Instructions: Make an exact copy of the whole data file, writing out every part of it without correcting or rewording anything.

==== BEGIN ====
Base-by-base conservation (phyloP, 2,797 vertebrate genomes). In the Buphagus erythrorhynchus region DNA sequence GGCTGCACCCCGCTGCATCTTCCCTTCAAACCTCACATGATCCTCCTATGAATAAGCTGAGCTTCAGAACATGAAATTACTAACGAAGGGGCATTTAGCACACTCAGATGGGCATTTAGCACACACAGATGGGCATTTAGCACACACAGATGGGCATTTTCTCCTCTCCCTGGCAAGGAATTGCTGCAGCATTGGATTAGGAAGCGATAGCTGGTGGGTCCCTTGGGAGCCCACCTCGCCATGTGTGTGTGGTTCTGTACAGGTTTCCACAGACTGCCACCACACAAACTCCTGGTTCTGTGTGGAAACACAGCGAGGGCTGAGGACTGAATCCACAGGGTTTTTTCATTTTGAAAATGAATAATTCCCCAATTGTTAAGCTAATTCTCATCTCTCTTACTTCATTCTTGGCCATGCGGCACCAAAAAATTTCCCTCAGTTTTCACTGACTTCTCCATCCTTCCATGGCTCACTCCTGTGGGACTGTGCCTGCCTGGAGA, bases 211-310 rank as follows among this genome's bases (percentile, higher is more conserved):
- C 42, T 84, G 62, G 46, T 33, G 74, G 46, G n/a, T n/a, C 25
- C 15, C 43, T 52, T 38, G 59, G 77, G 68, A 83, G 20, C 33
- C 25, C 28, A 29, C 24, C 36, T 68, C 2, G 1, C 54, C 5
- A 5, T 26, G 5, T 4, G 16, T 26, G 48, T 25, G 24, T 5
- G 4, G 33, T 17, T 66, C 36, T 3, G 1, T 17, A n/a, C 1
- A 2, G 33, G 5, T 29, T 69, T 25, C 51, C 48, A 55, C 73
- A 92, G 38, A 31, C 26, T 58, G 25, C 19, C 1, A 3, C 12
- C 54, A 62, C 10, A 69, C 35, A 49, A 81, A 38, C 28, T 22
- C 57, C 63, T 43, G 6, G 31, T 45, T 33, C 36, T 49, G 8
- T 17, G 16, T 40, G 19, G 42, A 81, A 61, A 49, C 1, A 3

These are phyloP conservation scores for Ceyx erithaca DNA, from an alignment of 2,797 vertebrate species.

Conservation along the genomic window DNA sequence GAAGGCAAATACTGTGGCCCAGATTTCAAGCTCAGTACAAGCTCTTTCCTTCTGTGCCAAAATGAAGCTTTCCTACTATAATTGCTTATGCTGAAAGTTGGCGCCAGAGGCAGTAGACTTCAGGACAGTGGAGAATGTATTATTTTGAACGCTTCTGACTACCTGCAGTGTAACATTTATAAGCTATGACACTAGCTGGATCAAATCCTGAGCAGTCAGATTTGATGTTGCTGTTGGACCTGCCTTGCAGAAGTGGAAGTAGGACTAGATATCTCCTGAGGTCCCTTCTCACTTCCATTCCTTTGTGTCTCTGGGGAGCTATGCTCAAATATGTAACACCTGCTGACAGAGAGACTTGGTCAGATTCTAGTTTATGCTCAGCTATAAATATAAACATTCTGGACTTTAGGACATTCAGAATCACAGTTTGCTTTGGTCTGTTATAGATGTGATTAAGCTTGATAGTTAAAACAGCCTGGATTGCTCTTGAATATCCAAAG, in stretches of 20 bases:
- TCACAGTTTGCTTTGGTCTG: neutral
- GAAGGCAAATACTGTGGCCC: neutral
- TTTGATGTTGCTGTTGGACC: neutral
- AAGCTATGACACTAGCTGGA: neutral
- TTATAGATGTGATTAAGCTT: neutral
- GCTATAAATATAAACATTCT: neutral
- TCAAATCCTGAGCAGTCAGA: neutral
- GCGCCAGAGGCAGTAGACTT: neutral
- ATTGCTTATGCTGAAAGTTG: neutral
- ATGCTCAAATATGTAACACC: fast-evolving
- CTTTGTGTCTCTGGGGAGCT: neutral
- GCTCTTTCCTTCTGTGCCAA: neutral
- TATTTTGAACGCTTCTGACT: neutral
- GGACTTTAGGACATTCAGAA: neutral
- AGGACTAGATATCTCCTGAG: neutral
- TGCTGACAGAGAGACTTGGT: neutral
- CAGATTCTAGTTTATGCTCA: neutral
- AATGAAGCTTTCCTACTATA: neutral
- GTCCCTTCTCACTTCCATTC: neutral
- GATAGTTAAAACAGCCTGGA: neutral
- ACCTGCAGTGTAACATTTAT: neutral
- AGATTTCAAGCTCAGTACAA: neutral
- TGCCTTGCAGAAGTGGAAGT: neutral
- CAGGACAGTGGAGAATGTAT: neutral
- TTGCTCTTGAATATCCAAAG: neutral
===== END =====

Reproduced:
Base-by-base conservation (phyloP, 2,797 vertebrate genomes). In the Buphagus erythrorhynchus region DNA sequence GGCTGCACCCCGCTGCATCTTCCCTTCAAACCTCACATGATCCTCCTATGAATAAGCTGAGCTTCAGAACATGAAATTACTAACGAAGGGGCATTTAGCACACTCAGATGGGCATTTAGCACACACAGATGGGCATTTAGCACACACAGATGGGCATTTTCTCCTCTCCCTGGCAAGGAATTGCTGCAGCATTGGATTAGGAAGCGATAGCTGGTGGGTCCCTTGGGAGCCCACCTCGCCATGTGTGTGTGGTTCTGTACAGGTTTCCACAGACTGCCACCACACAAACTCCTGGTTCTGTGTGGAAACACAGCGAGGGCTGAGGACTGAATCCACAGGGTTTTTTCATTTTGAAAATGAATAATTCCCCAATTGTTAAGCTAATTCTCATCTCTCTTACTTCATTCTTGGCCATGCGGCACCAAAAAATTTCCCTCAGTTTTCACTGACTTCTCCATCCTTCCATGGCTCACTCCTGTGGGACTGTGCCTGCCTGGAGA, bases 211-310 rank as follows among this genome's bases (percentile, higher is more conserved):
- C 42, T 84, G 62, G 46, T 33, G 74, G 46, G n/a, T n/a, C 25
- C 15, C 43, T 52, T 38, G 59, G 77, G 68, A 83, G 20, C 33
- C 25, C 28, A 29, C 24, C 36, T 68, C 2, G 1, C 54, C 5
- A 5, T 26, G 5, T 4, G 16, T 26, G 48, T 25, G 24, T 5
- G 4, G 33, T 17, T 66, C 36, T 3, G 1, T 17, A n/a, C 1
- A 2, G 33, G 5, T 29, T 69, T 25, C 51, C 48, A 55, C 73
- A 92, G 38, A 31, C 26, T 58, G 25, C 19, C 1, A 3, C 12
- C 54, A 62, C 10, A 69, C 35, A 49, A 81, A 38, C 28, T 22
- C 57, C 63, T 43, G 6, G 31, T 45, T 33, C 36, T 49, G 8
- T 17, G 16, T 40, G 19, G 42, A 81, A 61, A 49, C 1, A 3

These are phyloP conservation scores for Ceyx erithaca DNA, from an alignment of 2,797 vertebrate species.

Conservation along the genomic window DNA sequence GAAGGCAAATACTGTGGCCCAGATTTCAAGCTCAGTACAAGCTCTTTCCTTCTGTGCCAAAATGAAGCTTTCCTACTATAATTGCTTATGCTGAAAGTTGGCGCCAGAGGCAGTAGACTTCAGGACAGTGGAGAATGTATTATTTTGAACGCTTCTGACTACCTGCAGTGTAACATTTATAAGCTATGACACTAGCTGGATCAAATCCTGAGCAGTCAGATTTGATGTTGCTGTTGGACCTGCCTTGCAGAAGTGGAAGTAGGACTAGATATCTCCTGAGGTCCCTTCTCACTTCCATTCCTTTGTGTCTCTGGGGAGCTATGCTCAAATATGTAACACCTGCTGACAGAGAGACTTGGTCAGATTCTAGTTTATGCTCAGCTATAAATATAAACATTCTGGACTTTAGGACATTCAGAATCACAGTTTGCTTTGGTCTGTTATAGATGTGATTAAGCTTGATAGTTAAAACAGCCTGGATTGCTCTTGAATATCCAAAG, in stretches of 20 bases:
- TCACAGTTTGCTTTGGTCTG: neutral
- GAAGGCAAATACTGTGGCCC: neutral
- TTTGATGTTGCTGTTGGACC: neutral
- AAGCTATGACACTAGCTGGA: neutral
- TTATAGATGTGATTAAGCTT: neutral
- GCTATAAATATAAACATTCT: neutral
- TCAAATCCTGAGCAGTCAGA: neutral
- GCGCCAGAGGCAGTAGACTT: neutral
- ATTGCTTATGCTGAAAGTTG: neutral
- ATGCTCAAATATGTAACACC: fast-evolving
- CTTTGTGTCTCTGGGGAGCT: neutral
- GCTCTTTCCTTCTGTGCCAA: neutral
- TATTTTGAACGCTTCTGACT: neutral
- GGACTTTAGGACATTCAGAA: neutral
- AGGACTAGATATCTCCTGAG: neutral
- TGCTGACAGAGAGACTTGGT: neutral
- CAGATTCTAGTTTATGCTCA: neutral
- AATGAAGCTTTCCTACTATA: neutral
- GTCCCTTCTCACTTCCATTC: neutral
- GATAGTTAAAACAGCCTGGA: neutral
- ACCTGCAGTGTAACATTTAT: neutral
- AGATTTCAAGCTCAGTACAA: neutral
- TGCCTTGCAGAAGTGGAAGT: neutral
- CAGGACAGTGGAGAATGTAT: neutral
- TTGCTCTTGAATATCCAAAG: neutral